Wednesday, February 3, 2010

Why do Crows Roost in Cities?

Posted by Kirk

At the Crowmageddon edition of Birds and Beers we watched thousands of crows coming in to roost at the edge of downtown Minneapolis. I wondered how long this had been going on. Did crows come into colonial cities at night? (Someone pointed out they probably would have been shot and eaten.) I did some digging and here's what I discovered. Crows coming into cities to roost in massive numbers in the winter is a relatively new phenomenon that started in the 1960s and increased each decade. There are now many massive crow roosts around the country with populations in the tens of thousands each. Crows have always roosted together at night but it is presumed that as cities expanded, they overtook the historical roost sites that were outside the city. Crows historically avoided people but some of these birds learned that there are advantages to being in the city at night and have learned new behaviors. Crows are amongst the most intelligent birds. There's also some evolutionary selective pressure going on here. The crows that overcame their fear of humans have prospered and multiplied because of the advantages of roosting in the city while those more timid crows have not been as successful and thus not passed on their timid genes.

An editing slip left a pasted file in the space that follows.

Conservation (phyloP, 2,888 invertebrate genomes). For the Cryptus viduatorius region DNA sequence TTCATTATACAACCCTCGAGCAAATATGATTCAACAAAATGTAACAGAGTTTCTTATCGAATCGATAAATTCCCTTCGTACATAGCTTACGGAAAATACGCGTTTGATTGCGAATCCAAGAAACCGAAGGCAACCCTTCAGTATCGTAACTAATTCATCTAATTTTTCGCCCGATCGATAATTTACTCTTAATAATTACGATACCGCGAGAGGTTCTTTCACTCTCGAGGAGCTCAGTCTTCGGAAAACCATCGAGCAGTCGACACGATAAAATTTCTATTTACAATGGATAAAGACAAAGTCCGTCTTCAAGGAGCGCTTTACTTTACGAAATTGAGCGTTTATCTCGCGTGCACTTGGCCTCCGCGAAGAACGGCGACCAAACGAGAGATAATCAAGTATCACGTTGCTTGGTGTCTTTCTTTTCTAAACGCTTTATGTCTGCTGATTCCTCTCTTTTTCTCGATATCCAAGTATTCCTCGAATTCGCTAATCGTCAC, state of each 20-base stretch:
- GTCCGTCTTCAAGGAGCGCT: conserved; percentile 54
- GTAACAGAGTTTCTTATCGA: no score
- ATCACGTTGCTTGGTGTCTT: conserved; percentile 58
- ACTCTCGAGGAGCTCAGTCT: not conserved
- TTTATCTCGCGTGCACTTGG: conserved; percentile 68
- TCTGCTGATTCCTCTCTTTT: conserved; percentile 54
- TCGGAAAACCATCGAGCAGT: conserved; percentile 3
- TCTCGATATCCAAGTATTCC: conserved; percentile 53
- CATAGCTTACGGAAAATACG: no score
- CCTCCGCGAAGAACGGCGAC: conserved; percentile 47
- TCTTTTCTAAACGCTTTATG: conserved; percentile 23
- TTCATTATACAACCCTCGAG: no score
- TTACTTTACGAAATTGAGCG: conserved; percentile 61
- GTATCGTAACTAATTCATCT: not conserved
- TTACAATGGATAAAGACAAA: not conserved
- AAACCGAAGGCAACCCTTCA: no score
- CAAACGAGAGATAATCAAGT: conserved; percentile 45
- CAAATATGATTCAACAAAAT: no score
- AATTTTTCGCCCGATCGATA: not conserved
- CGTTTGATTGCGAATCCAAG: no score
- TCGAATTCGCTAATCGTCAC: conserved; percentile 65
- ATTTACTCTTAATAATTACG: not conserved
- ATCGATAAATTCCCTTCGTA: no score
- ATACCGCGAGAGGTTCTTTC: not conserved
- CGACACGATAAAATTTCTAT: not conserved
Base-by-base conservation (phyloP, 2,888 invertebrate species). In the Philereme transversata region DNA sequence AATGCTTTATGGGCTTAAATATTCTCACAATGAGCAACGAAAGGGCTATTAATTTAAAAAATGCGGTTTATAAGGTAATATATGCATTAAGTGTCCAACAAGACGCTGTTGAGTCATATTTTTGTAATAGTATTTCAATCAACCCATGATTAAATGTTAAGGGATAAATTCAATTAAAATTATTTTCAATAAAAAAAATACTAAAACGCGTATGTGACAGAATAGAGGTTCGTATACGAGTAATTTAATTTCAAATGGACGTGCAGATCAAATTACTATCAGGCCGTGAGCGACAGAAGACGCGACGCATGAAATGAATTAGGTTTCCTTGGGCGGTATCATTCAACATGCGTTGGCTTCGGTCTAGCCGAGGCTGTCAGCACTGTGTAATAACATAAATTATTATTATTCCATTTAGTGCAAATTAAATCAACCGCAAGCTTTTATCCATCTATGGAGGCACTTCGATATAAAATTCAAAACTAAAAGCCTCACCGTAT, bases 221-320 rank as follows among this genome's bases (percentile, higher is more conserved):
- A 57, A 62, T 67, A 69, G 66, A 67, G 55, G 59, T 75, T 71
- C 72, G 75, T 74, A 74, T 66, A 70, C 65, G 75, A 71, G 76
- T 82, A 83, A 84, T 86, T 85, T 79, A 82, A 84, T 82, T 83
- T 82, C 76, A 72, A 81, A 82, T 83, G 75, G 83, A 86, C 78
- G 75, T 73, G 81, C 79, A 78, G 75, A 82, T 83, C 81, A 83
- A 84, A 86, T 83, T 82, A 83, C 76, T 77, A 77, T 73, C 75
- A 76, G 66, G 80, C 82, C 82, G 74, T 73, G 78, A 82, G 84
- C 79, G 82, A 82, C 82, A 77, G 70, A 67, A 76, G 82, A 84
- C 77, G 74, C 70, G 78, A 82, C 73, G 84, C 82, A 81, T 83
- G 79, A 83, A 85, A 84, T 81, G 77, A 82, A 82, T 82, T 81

Loring Park on the edge of downtown Minneapolis is a great example of why these roosts are successful and advantageous. First off, the park is well lit. The biggest enemy to roosting crows is the Great Horned Owl. The owls will come into a roost at night and pluck the sleeping birds out of the trees. Owls are less common in urban areas. No matter where birds roost there is safety in numbers but there is also safety in lighting. The park is lit up at night for human's safety but it makes the crows safer as well as they can see Great Horned Owls better.

It is believed the heat island effect helps the crows as well. The city is warmer at night than the surrounding rural areas and warmer nights mean birds spend fewer calories staying warm. Warmth, however, is clearly not the primary concern as the crows all seem to roost at the tips of the branches in the tallest trees. This is the coldest spot in the tree but also the best place to watch out for owls.

It is fascinating to see how animals are adapting to increasing human population pressures. For crows, there seems to be some advantages to living near humans, the same can't be said for most bird species.


(Crow photo credit: Paul T)